Reality Check: A Filter For Your Thoughts

Reality. You would think we’d all agree on what it is, wouldn’t you? Yet, two people can be exposed to the same situation or read exactly the same words and come away with quite different perceptions. How does that happen?

According to Dr. Wm. Glasser and others, we experience the world through filters. Here’s a brief (and only moderately filtered) explanation of some of Glasser’s choice theory concepts around filters.

We sense the real world through sight, sound, taste, etc. However, whether we pay attention to the information that we have sensed depends on our interests at the time.

Walk through a store; what’s there? Thousands of products; only a fraction are of interest to us. Did you notice the perfume display? If you don’t care about fragrance, your eyes may have seen it, your nose may have smelled it, yet you barely remember. The scent had no impact.

When an input has meaning for us though, it gets further along—to the filters in our perceptual system.

For example, if a fragrance reminds you of someone you love, you notice it and smile. Or perhaps it reminds you of your ex, and evokes considerably less joyful feelings. Our internal filter associates the scent with a value: positive or negative. The scent is the same. The effect on the individual is, well…individual.

Now, if our response to what we smell can vary according to perception, what happens with more complex inputs? How do we assess an idea? How do we determine what is factual? We use our filters.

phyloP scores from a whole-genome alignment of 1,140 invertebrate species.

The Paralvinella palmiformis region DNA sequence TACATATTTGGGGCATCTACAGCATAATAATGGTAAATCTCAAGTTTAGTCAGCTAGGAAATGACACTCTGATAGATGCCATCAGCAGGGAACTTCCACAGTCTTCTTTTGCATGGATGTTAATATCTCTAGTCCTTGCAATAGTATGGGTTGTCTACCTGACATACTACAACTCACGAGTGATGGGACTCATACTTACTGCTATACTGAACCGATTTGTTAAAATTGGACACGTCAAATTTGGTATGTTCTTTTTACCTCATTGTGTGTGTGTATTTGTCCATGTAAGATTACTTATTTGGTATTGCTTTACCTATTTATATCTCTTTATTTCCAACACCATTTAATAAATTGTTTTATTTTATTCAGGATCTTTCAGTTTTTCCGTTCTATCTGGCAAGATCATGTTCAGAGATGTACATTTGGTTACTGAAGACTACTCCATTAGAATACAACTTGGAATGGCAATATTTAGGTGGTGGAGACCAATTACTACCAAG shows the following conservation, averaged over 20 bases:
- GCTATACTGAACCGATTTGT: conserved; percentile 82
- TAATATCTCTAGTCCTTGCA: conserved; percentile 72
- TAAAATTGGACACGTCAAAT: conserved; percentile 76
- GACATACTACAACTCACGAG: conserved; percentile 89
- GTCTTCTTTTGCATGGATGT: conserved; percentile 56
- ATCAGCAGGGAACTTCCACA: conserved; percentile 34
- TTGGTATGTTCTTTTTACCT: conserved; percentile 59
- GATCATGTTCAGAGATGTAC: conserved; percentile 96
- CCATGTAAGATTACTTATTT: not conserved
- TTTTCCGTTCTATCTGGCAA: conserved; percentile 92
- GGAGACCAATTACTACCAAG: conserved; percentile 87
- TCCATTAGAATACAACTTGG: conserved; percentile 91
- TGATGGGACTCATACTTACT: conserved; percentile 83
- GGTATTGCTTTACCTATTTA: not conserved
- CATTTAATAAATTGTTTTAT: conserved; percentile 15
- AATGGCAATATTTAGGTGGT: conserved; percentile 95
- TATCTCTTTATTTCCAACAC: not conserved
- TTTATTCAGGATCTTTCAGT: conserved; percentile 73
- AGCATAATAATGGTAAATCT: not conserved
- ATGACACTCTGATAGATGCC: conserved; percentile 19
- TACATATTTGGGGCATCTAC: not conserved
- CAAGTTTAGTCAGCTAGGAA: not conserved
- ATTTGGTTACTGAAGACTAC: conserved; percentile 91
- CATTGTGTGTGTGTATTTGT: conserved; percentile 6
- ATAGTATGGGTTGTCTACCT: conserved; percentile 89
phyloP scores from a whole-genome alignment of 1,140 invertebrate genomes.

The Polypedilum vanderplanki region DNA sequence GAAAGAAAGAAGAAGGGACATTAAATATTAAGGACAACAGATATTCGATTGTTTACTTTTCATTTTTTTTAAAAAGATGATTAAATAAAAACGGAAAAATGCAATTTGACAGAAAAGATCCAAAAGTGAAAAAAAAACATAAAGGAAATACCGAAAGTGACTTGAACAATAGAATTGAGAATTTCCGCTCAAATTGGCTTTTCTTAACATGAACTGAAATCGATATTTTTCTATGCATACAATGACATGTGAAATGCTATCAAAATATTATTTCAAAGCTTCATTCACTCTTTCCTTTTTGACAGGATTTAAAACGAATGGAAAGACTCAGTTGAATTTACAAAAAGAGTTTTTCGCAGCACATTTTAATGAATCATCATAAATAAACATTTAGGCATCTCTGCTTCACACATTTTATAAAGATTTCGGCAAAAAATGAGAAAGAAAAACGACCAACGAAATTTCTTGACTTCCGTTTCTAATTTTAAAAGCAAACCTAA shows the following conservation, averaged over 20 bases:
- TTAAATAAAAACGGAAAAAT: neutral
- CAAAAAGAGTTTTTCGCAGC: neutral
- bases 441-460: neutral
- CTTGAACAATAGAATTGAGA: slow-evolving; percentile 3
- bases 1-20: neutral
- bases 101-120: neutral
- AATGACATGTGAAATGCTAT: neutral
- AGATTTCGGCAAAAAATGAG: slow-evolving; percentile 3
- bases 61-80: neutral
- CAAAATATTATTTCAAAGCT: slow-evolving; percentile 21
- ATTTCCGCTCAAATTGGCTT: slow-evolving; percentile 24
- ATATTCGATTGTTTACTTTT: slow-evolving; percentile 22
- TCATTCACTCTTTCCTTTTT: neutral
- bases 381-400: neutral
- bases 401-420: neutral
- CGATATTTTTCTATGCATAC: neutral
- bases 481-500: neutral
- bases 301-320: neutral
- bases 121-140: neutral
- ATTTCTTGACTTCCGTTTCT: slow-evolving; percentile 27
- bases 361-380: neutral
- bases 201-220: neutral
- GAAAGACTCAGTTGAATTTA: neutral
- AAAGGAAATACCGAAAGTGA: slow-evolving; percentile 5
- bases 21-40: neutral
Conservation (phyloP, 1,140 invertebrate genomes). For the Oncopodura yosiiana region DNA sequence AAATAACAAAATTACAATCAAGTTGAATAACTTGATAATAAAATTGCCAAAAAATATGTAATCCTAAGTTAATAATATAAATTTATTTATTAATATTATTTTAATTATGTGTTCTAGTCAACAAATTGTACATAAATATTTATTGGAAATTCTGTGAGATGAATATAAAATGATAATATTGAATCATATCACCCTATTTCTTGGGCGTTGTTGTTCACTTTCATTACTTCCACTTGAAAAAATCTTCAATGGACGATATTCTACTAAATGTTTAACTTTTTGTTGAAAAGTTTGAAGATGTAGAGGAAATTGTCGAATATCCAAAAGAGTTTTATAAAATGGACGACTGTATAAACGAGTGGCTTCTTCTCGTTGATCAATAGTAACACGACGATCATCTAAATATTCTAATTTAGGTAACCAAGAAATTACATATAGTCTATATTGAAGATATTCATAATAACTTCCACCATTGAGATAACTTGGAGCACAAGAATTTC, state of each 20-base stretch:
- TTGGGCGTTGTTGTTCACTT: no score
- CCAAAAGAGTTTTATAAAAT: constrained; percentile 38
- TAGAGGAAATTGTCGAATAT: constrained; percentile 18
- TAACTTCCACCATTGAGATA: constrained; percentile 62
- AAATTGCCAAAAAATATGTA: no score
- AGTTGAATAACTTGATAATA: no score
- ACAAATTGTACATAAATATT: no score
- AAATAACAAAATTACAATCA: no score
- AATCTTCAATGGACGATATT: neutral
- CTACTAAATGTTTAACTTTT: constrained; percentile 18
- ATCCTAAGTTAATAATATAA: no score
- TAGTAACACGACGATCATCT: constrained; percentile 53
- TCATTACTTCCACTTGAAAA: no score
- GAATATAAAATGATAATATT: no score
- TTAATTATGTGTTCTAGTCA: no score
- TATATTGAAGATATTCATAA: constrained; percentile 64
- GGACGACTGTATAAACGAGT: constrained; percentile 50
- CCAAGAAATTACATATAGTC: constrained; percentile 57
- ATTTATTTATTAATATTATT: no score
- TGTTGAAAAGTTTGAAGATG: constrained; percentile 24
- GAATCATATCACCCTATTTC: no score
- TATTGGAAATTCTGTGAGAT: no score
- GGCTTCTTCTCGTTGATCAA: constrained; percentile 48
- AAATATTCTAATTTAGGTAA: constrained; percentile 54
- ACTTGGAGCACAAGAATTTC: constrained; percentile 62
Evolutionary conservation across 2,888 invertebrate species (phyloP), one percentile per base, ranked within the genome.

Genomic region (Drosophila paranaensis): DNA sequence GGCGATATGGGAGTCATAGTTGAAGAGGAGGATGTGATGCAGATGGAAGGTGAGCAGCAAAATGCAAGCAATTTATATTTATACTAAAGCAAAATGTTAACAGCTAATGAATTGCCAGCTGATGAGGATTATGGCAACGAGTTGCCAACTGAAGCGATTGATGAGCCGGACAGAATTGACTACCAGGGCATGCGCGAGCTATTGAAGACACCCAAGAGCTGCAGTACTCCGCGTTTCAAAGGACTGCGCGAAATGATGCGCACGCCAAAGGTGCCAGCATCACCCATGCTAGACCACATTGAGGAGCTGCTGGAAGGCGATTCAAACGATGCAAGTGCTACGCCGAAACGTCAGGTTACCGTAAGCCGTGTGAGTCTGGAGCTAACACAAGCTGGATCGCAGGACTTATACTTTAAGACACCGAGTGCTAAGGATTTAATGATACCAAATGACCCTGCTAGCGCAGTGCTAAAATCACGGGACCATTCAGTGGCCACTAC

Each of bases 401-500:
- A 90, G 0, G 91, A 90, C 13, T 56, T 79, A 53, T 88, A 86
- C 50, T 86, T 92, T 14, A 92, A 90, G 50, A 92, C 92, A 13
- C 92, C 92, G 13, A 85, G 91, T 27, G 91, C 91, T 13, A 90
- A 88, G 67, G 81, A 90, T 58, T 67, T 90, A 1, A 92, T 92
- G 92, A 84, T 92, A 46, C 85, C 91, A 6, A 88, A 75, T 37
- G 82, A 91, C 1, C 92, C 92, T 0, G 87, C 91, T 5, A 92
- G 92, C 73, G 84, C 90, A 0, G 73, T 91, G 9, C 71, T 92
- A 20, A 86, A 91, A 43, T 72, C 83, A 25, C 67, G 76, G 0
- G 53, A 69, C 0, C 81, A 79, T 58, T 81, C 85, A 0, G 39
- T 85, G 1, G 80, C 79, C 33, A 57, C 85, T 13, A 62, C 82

One way we filter makes use of our perception of the person offering the idea. For example, if a person has little credibility in your eyes, do you believe anything they say? Or do you immediately put a negative value on their statements?

For example, do you dismiss anything said by a perceived egotist or a tattooed youth? Some folks distrust all utterances by CEOs, scientists, or politicians of the “wrong” leaning. However, does our negative perception of the source necessarily mean that the information deserves a negative value?

Hot-button words are another filter trigger. Do some words trigger an immediate reaction in you? Try these: “global warming,” “poverty,” “abortion.” When we immediately connect a value to a word, does that mean that the whole idea that follows deserves a free pass (if positive) or dismissal (if negative)?

Filtering is essential. We can’t investigate everything we read, see, or hear. We necessarily use shortcuts—our filters, to ignore some things and grant credibility to others. If we didn’t filter, we’d be overloaded—always investigating, never acting.

The downside of filtering comes when we have unhelpful perceptions or faulty assumptions that result in automatic acceptance of questionable information or immediate condemnation of worthwhile ideas.

What’s the upshot? We filter information. Whether it’s your beloved’s favourite fragrance or a hot-button word, being aware of our filters can act as a reminder to assess information on its merits rather than leap to conclusions.

How do you assess whether an idea is credible, nonsensical, or even dangerous?

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